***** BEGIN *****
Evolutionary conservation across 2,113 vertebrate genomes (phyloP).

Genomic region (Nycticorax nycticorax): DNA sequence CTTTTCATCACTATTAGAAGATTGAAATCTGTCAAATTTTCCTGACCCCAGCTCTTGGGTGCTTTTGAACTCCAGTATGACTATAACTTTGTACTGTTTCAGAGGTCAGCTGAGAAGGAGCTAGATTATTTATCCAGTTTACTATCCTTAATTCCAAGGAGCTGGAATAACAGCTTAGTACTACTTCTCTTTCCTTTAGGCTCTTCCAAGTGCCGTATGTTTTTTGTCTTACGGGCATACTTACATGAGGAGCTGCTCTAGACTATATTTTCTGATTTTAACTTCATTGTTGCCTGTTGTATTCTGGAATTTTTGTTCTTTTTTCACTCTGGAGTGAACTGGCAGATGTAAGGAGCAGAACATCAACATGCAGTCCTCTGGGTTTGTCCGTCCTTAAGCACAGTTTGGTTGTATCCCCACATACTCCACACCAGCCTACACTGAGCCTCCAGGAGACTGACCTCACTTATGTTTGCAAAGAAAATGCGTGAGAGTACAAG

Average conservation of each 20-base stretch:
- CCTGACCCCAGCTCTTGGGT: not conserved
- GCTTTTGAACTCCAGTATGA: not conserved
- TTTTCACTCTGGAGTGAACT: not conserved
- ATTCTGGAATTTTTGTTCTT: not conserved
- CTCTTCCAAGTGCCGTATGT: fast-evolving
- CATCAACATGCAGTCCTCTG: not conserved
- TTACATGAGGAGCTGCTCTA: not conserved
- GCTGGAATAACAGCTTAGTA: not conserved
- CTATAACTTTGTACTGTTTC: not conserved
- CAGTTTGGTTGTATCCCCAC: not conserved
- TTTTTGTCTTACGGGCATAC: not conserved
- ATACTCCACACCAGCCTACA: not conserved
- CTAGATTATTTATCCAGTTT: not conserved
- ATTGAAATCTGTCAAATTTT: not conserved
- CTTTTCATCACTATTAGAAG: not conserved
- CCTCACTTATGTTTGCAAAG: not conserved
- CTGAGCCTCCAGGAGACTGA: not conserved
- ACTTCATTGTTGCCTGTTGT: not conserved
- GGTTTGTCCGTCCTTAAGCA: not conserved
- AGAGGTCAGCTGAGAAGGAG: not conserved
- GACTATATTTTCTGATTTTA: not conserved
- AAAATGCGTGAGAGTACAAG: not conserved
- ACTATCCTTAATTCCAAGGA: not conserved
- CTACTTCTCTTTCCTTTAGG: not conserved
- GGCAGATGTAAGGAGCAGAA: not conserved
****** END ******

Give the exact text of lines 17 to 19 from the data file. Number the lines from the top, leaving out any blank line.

- ATTGAAATCTGTCAAATTTT: not conserved
- CTTTTCATCACTATTAGAAG: not conserved
- CCTCACTTATGTTTGCAAAG: not conserved